During my husband Scott's seven-month deployment on an aircraft carrier last year, much of our life seemed upside-down. Our two young children were confused, and at times distraught, over their father's absence; my role as the "Skipper's wife" (my husband is a Navy pilot and commanding officer of his squadron) was a far cry from what I had imagined myself doing with my life; and we were living in a small town in the Pacific Northwest, far from our extended family in the suburbs of Washington, D.C.
But perhaps the most unexpected result of the deployment was that while I struggled to find Jewish resources and ways to celebrate Jewish holidays in our corner of Washington state, my husband discovered a vibrant, active and welcoming Jewish community on his aircraft carrier in the Persian Gulf.
In-between almost daily six-to-eight-hour flights over Iraq, Scott participated in far more Sabbath and holiday events on the USS Truman than I did back at home. He served with Capt. Herm Shelanski, a Philadelphia native who took an active role in facilitating Jewish holiday celebrations and events for Jewish service members on the boat.
During Scott's time on the Truman, the carrier dedicated a Torah scroll rescued from a Lithuanian synagogue during the Holocaust, and sailors celebrated Israel Independence Day with Israeli government officials who flew out to the vessel. Gradually, services in the Truman's small chapel would become a comfort for my husband — a spiritual respite from battle — and he brought that feeling home with him after his return.
Growing up in a nonmilitary family, I never knew any service members, and before I married into the military, I had many stereotypes about members of the Armed Forces and their families. I thought that Jews didn't serve in the military, period, and when I met my Jewish husband, I couldn't imagine why he had chosen a naval career.
Facts and Figures
Figures on Jews in the Armed Forces are hard to come by because the military does not routinely report statistics on service members' religious practices. According to rough estimates from the Department of Defense, there are currently 4,000 Jews in all of the services combined. A recent Military Times poll found that Jews comprise about 1 percent of active-duty military members, and just more than 2 percent of the National Guard and Reserves.
This hasn't always been the case. Jewish service members have served the nation since the Revolutionary period, and many have been recognized for their achievements and heroism.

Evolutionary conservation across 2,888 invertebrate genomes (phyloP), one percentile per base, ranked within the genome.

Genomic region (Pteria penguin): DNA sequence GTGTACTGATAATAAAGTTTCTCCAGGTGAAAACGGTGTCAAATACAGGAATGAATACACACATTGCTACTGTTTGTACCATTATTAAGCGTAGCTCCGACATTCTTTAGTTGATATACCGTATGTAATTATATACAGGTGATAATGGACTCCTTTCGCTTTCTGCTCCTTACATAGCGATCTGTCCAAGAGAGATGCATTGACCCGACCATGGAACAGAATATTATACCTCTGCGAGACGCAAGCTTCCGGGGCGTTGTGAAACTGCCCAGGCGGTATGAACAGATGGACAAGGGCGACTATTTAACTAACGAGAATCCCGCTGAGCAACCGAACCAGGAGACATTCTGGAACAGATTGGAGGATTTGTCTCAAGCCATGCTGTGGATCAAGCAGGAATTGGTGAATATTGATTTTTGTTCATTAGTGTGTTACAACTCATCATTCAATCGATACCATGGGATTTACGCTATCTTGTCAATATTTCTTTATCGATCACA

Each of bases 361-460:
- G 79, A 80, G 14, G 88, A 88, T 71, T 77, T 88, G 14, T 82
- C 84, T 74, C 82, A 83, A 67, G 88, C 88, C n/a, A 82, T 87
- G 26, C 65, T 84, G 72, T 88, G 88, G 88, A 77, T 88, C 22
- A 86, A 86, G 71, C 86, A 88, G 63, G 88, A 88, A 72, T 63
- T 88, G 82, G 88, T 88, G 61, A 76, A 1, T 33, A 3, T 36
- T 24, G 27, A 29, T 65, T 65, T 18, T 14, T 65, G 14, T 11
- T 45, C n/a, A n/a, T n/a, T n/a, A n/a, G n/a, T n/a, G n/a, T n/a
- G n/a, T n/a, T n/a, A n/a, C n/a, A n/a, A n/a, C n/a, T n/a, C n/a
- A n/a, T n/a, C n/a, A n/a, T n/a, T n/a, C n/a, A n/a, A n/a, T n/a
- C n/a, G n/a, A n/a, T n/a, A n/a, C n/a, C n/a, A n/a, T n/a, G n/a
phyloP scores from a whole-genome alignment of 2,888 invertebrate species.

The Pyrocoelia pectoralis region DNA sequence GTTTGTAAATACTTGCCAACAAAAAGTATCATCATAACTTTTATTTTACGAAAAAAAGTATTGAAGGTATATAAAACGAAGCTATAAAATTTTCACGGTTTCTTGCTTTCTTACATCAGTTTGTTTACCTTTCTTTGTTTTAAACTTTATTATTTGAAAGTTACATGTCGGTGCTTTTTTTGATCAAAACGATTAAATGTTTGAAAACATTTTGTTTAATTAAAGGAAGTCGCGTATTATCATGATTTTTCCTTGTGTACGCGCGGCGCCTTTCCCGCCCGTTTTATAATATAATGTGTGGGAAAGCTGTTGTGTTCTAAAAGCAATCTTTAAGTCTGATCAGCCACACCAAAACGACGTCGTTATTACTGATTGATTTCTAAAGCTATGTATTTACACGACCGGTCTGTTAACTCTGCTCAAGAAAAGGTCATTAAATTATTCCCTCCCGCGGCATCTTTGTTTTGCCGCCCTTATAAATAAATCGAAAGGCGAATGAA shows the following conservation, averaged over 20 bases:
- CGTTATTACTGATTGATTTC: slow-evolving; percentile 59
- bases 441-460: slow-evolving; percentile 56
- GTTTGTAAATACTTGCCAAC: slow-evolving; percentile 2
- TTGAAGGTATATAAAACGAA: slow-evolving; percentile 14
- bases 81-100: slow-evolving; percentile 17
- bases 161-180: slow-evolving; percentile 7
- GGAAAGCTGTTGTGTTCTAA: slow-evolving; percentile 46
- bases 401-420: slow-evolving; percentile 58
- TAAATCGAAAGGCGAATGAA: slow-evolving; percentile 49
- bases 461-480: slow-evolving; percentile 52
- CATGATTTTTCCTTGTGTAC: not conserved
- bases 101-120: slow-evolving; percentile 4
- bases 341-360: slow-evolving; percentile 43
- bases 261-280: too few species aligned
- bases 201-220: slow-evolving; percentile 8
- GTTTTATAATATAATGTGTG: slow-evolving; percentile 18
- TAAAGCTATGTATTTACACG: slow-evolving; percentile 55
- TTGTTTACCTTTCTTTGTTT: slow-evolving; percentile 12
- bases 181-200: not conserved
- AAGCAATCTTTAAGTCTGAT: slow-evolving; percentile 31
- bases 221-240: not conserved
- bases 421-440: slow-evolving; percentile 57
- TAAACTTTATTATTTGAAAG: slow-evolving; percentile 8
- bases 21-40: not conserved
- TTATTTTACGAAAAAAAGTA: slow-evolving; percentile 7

For example, Philadelphia native Uriah P. Levy (1792-1862), the first Jewish Commodore of the U.S. Navy, abolished the tradition of corporal punishment in the military, and later saved Thomas Jefferson's Monticello from destruction.
During World War II, some 550,000 Jewish military members served, at rates consistent with their 3.5 percent of the total population. The number of Jewish chaplains then was 311, compared to 20 today on active duty, with nearly 40 more serving through the Reserves or National Guard.
For years, Scott was one of the some 400,000 service members who list no religion at all. He, like many Jews, was concerned about capture in an unfriendly country, where his dog tags would guarantee certain death; some worry about anti-Semitism; some simply prefer privacy.
But that's no longer the case. During this tour, despite our ups and downs, we gained clarity on our priorities, focusing our efforts on creating a Jewish community for service members and their families. As the Jewish lay leaders for our base, Scott and I had the privilege of getting to know a dozen or so families with whom we celebrated holidays and other occasions.
But in the manner of military families everywhere, we're moving on. Scott leaves in June for two months of training at bases across America, followed by 12 months in Baghdad.
The children and I are moving back to the Washington, D.C., area to be close to our extended family.
We're trying to prepare for another upside-down year, but are confident that the Jewish military chaplains and lay leaders overseas will help assure that spiritually, everything will remain right-side-up.
Alison Buckholtz is author of Standing By: The Making of an American Military Family in a Time of War, from which this piece was adapted.